Last year, I wrote about the Peacemakers’ Initiative and talked a little about its intent, objectives and effect. This year, I want to provide readers, by way of update, a development that is both touching and an indication that things are on the right track.
To set the context, the Peacemakers’ Conference is an initiative seeking to teach young people the skills of mediation in the hope of planting the seeds of amicable dispute resolution. Like last year, this year’s Peacemakers’ Conference was a 3 day event comprising of a training component of one and a half days and a competition component. Participants were secondary school level students aged between 13 to 16 years old.
There were however a couple of differences that are important to mention. First, in the past, the conference participants were only students from Singapore schools. This year, we saw a delegation of 24 students from Indonesia who flew in to Singapore to attend the Peacemakers’ training and participate in the competition. They were accompanied by their teachers. This was a happy difference as it was part of Peacemakers’ longer term goal of involving countries from around the region.
The second difference was less of a happy one. During the days of the Peacemakers’ Conference, Singapore was experiencing what is referred to colloquially as the haze. This is generally an annual phenomena caused by the burning of forests in parts of Indonesia as part of a bid to clear land for agriculture. When done by small farm owners, this usually does not present a problem. However, when done on a large scale by commercial operators, the amount of smoke and pollutants released into the environment can cause a big problem. This year, the haze conditions in Singapore were particularly bad due to prevailing wind conditions. In fact, the Pollutant Standard Index (PSI) hit an all time high and record levels were broken 2 days in a row. There were sufficient concerns about health conditions that masks (that filtered out pollutants) were distributed and used and many events were cancelled.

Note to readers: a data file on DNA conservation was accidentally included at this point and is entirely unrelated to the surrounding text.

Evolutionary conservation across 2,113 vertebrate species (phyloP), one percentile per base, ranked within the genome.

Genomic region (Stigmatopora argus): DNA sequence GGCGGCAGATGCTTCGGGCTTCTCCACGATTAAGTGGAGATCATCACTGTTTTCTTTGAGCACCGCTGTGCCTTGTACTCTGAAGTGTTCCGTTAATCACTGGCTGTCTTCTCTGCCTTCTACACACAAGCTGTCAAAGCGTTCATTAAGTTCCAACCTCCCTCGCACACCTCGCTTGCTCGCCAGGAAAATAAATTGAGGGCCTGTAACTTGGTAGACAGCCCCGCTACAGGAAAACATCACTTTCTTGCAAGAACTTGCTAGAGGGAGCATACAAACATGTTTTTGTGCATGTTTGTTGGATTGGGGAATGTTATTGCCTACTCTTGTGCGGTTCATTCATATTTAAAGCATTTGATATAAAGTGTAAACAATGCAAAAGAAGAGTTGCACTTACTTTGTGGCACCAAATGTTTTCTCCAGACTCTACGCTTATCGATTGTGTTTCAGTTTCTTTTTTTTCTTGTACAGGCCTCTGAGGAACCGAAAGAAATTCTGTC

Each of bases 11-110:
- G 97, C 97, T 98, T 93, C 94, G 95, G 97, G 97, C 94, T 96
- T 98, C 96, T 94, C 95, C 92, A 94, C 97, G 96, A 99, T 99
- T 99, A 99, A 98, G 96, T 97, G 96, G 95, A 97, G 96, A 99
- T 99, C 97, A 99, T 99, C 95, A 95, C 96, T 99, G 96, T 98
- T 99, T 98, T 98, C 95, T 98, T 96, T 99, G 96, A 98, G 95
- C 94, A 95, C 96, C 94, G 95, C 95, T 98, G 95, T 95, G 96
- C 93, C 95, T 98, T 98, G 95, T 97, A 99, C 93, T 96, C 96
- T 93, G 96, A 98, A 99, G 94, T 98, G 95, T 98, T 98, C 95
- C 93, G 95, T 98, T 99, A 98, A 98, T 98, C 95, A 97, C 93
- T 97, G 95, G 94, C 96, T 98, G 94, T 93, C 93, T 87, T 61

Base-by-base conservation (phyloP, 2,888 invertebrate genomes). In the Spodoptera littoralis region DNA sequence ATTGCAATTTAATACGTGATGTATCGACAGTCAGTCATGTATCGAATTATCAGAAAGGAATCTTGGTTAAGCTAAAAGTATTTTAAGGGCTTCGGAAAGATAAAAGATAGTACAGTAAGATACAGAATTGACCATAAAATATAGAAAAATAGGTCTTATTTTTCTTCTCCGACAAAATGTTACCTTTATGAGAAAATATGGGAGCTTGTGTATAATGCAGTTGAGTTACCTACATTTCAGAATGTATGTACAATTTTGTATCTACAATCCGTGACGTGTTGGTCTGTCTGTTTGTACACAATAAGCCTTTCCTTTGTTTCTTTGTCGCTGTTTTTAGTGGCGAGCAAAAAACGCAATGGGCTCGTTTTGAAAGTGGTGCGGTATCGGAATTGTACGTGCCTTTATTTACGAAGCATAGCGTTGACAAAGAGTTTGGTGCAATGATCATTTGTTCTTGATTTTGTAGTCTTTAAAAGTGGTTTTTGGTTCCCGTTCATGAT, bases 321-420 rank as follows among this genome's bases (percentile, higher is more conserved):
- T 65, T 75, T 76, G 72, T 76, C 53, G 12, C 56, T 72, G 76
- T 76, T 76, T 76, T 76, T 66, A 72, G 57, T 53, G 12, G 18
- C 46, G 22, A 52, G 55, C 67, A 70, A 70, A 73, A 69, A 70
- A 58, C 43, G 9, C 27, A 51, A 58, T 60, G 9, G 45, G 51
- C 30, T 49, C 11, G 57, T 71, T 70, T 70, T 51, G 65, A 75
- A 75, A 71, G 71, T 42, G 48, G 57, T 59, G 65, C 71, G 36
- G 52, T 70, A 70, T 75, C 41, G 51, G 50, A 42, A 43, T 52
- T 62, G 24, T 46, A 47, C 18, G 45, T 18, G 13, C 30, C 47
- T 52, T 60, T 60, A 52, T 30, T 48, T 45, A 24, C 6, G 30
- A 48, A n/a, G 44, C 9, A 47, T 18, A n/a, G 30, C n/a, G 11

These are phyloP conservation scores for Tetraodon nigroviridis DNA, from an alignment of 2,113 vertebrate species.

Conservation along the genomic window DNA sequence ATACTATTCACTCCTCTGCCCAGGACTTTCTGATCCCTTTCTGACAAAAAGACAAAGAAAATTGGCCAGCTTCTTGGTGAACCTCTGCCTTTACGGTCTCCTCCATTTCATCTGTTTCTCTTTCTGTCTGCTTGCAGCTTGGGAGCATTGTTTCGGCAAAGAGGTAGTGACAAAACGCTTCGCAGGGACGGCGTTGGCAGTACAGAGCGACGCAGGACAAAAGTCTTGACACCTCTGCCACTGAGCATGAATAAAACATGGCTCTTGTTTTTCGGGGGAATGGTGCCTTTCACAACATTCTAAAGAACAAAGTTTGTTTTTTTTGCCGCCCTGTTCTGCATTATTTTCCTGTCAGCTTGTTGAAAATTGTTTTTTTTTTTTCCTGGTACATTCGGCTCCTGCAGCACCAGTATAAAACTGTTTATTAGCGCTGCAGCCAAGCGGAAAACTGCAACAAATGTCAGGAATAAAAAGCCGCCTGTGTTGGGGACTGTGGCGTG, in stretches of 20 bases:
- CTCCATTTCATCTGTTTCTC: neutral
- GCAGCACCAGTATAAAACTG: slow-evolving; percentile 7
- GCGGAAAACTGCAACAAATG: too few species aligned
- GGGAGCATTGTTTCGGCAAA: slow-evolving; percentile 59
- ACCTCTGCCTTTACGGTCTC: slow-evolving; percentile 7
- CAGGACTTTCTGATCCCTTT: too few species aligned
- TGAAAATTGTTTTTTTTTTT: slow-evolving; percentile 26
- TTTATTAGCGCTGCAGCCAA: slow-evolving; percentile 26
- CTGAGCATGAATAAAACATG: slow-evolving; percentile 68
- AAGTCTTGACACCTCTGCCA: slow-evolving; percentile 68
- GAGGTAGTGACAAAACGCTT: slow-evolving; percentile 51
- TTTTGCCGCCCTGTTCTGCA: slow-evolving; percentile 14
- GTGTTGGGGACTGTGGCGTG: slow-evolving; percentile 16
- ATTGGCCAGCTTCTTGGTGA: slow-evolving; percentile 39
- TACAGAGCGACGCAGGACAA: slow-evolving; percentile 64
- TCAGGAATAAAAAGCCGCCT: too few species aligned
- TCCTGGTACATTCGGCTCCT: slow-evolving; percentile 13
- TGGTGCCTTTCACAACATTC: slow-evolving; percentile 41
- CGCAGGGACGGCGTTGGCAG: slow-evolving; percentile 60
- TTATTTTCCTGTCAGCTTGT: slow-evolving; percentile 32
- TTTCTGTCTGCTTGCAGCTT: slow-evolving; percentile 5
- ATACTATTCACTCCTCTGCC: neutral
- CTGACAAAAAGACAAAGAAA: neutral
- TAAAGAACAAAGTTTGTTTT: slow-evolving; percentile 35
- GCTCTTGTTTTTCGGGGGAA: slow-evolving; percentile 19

The Peacemakers’ Conference soldiered on for a day and a half. At the end of the training component and in light of the extremely bad haze conditions, we made the call to cancel the competition component of the conference. Although there was palpable disappointment among the participants and the organizers, it was the right decision.
As part of the initial programme, a visit to the Supreme Court of Singapore and the Singapore Mediation Centre had been planned. Since this was a largely indoor event, this went on as planned. At the end of the tour, there was an informal closing ceremony.
It was at this ceremony that a special moment occurred which is the point of this update. I cannot express it any better than in the words of Aloysius Goh, the chair of the conference. I reproduce it here for you.
“At the ceremony, the teacher-guardian for the Indonesian students asked to speak. She surprised everyone when she cried and said she was sorry that the fires in her country had caused so much inconvenience to Singapore.
When she ended, a 15 year old Singaporean student also asked to speak. What she said moved me and gave me another big reason why the Peacemakers Conference should continue. She told the Indonesian teacher:
‘Please do not apologise. We understand that this is not an Indonesian problem alone and neither is it just a Singaporean one. Some of your countrymen needed to burn the forests because this was their best way of making a living. We live in the same earth and this is OUR problem. We are one family.’
I wish everyone was there to witness that moment. This is Peacemaking.”
From out of the mouths of babes. Peacemaking indeed. As mediators, I hope we can take both hope and inspiration from this moment. I am honored to have been a part of this. Thank you for reading.
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So enlightened to see how such young students can contribute for making peace. Hope another such peace-makers’ conferences can be held and incorporate more young people from around the world. I stand up for world peace.